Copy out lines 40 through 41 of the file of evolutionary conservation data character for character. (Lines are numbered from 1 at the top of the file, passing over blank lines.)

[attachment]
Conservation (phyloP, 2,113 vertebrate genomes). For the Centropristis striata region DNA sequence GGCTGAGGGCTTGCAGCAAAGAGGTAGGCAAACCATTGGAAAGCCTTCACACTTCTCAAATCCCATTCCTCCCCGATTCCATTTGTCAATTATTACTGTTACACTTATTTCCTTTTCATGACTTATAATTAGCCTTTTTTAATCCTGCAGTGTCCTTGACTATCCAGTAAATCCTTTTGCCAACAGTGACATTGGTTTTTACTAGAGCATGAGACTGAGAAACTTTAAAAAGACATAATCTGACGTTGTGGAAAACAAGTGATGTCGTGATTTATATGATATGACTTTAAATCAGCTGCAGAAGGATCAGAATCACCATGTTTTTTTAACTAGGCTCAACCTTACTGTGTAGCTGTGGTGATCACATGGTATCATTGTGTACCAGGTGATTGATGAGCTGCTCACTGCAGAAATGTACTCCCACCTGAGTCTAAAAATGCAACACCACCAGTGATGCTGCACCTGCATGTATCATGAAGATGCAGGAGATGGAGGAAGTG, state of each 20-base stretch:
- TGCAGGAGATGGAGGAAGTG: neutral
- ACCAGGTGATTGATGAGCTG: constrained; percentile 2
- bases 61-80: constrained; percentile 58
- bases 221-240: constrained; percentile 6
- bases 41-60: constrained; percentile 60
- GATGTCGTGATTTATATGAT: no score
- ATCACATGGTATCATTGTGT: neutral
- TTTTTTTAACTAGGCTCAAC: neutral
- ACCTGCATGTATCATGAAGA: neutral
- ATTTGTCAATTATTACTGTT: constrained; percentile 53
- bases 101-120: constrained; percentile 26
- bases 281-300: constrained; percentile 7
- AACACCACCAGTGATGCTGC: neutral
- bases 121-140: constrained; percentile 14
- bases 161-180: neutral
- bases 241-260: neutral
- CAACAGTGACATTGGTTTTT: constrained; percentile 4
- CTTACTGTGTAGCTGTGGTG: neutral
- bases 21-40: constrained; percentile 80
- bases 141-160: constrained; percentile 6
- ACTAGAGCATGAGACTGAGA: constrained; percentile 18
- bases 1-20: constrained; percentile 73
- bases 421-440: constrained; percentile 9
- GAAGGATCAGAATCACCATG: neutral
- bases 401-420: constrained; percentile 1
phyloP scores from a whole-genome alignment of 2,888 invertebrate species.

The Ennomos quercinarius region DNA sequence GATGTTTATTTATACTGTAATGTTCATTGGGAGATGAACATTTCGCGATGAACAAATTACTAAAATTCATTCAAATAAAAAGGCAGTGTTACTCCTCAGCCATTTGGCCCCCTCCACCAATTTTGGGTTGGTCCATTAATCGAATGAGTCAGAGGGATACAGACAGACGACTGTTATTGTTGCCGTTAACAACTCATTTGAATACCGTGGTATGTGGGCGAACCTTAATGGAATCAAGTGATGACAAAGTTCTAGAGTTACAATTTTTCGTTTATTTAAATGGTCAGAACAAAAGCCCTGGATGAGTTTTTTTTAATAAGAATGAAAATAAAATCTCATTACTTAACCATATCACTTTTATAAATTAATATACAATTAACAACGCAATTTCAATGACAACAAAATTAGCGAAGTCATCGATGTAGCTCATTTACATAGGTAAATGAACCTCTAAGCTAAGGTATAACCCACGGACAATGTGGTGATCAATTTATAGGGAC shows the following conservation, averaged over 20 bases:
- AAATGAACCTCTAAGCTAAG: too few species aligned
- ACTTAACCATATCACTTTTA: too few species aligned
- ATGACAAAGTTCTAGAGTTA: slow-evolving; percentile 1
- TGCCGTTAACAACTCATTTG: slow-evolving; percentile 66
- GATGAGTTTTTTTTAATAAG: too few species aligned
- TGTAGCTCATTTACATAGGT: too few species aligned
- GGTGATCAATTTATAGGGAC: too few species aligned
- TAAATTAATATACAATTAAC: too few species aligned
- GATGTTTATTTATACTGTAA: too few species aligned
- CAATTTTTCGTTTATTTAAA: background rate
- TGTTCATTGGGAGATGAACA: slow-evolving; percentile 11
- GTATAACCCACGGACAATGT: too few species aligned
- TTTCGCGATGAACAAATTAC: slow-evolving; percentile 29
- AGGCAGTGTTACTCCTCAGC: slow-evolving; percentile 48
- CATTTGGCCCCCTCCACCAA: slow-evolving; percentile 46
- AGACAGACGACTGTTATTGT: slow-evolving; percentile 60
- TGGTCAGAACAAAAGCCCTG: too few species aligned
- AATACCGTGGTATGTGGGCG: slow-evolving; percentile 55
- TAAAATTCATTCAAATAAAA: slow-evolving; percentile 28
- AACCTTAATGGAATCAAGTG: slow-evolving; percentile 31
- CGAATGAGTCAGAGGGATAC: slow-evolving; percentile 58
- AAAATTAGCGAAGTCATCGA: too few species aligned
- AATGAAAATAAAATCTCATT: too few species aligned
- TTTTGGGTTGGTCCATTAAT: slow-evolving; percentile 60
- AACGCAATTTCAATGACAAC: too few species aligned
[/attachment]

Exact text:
- GTATAACCCACGGACAATGT: too few species aligned
- TTTCGCGATGAACAAATTAC: slow-evolving; percentile 29